Some people love them, and some people hate them — those restrictive covenants that help preserve the value of your home and community. Few people like the word “restrictive”, but restrictions and rules are a big reason that people choose to live in an HOA. Restrictive covenants may include breeds of pets, fence types, paint colors, parking restrictions, outdoor buildings, and more.
There have been a lot of comments on the interesting blog of Donna DiMaggio Berger about the recent case of Southfields of Palm Beach Polo and Country Club HOA, Inc., et al v. McCullough. In this case, a landowner filed a complaint claiming that the Association’s board was refusing to preserve the Declaration by failing to record the permissive notice of preservation allowed under Florida Statutes. The Court determined that the declaration was intended to preserve the equestrian nature of Southfields, which required that the board exercise its powers to maintain the declaration unless ninety-five percent of landowners voted to dissolve the declaration and disband the Association.
The Southfields case created a stir in community associations. While restrictive covenants can be amended with the consent of property owners, it becomes more difficult to do when the covenant is connected to the lifestyle in the community. In the Southfields case, it was an equestrian lifestyle, and there are other lifestyles such as golf or water sports that can be linked to a community. Thus, the Board’s decision to preserve or not preserve a covenant takes on more importance when it’s linked to a community lifestyle.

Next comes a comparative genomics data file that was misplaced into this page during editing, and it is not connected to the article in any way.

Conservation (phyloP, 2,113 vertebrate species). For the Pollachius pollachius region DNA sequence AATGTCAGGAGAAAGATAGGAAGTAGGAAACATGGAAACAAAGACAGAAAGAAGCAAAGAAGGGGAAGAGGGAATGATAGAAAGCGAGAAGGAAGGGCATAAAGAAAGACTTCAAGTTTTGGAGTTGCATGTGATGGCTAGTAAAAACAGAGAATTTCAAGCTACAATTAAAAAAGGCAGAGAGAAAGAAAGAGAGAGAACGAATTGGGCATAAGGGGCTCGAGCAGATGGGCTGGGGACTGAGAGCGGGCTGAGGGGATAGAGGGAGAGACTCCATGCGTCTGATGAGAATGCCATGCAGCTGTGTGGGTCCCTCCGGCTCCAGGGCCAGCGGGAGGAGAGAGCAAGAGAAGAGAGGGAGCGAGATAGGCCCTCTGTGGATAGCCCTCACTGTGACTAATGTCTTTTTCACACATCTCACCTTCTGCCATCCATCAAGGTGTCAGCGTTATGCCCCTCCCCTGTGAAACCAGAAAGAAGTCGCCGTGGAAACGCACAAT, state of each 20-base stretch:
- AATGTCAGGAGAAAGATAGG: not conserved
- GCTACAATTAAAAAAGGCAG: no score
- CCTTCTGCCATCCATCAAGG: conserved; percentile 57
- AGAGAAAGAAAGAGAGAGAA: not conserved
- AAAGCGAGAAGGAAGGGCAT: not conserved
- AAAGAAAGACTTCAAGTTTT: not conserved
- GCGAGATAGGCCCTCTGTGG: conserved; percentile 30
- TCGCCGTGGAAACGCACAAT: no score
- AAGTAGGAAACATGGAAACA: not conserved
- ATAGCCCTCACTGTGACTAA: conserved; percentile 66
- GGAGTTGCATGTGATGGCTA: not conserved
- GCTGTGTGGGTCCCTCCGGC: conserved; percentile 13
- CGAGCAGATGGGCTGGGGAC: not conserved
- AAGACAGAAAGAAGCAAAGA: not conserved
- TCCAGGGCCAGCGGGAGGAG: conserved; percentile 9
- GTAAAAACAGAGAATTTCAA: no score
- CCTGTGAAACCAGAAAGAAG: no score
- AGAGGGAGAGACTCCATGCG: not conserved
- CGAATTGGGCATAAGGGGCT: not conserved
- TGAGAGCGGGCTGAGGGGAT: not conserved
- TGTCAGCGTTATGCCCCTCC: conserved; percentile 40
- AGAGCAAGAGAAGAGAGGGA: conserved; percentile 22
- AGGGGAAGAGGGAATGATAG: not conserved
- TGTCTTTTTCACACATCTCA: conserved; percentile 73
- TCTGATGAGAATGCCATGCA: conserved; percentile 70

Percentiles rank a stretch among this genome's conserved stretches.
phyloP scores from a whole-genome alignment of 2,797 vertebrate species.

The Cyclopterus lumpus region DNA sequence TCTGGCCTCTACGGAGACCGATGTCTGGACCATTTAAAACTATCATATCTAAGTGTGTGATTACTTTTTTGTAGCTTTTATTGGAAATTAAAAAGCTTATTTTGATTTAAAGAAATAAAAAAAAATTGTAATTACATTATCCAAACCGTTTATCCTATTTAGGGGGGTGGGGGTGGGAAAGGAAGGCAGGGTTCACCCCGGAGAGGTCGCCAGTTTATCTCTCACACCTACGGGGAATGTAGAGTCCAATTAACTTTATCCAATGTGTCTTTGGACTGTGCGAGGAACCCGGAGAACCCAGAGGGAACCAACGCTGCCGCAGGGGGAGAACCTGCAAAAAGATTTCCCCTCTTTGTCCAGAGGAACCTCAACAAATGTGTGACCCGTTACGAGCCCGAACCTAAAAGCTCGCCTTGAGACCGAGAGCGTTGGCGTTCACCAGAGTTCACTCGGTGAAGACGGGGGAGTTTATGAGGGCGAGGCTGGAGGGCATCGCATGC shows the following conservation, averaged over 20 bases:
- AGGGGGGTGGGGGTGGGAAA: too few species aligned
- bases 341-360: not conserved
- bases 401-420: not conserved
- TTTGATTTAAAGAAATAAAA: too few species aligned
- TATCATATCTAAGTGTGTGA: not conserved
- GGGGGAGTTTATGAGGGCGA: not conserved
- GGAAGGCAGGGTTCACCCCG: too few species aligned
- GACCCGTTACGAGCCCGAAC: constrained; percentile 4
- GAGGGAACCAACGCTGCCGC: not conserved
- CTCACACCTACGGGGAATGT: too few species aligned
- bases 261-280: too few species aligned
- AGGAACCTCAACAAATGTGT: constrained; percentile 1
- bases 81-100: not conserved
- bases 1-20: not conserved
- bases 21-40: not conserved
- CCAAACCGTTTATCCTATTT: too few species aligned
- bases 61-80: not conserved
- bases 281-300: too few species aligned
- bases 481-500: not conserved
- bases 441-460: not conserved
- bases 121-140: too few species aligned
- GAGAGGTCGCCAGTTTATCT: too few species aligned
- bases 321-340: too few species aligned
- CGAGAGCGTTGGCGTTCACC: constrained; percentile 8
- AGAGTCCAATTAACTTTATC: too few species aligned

As time passes, some restrictive covenants can become outdated or new laws make enforcement challenging. Still, some HOA Boards continue to be proactive in preserving old covenants because they are important to some of the property owners. Now, associations are criticized for lax enforcement of old covenants. It’s a challenging balance, especially when you can’t please everyone. If you have questionable or older covenants for your HOA, it’s important that your Board members are aware of potential problems in enforcing vs. not enforcing all covenants.
Fortunately, most restrictive covenants don’t fall into the lifestyle category, so dated covenants can be amended when the members approve. Even if this case doesn’t directly impact your association, it is still a good reminder to review your existing covenants. Are they current, clearly written and enforceable? Do they reflect legal changes? If the answer is no, it’s time to consider amendments. Work with your HOA attorney to ensure that an amendment is adopted and recorded correctly.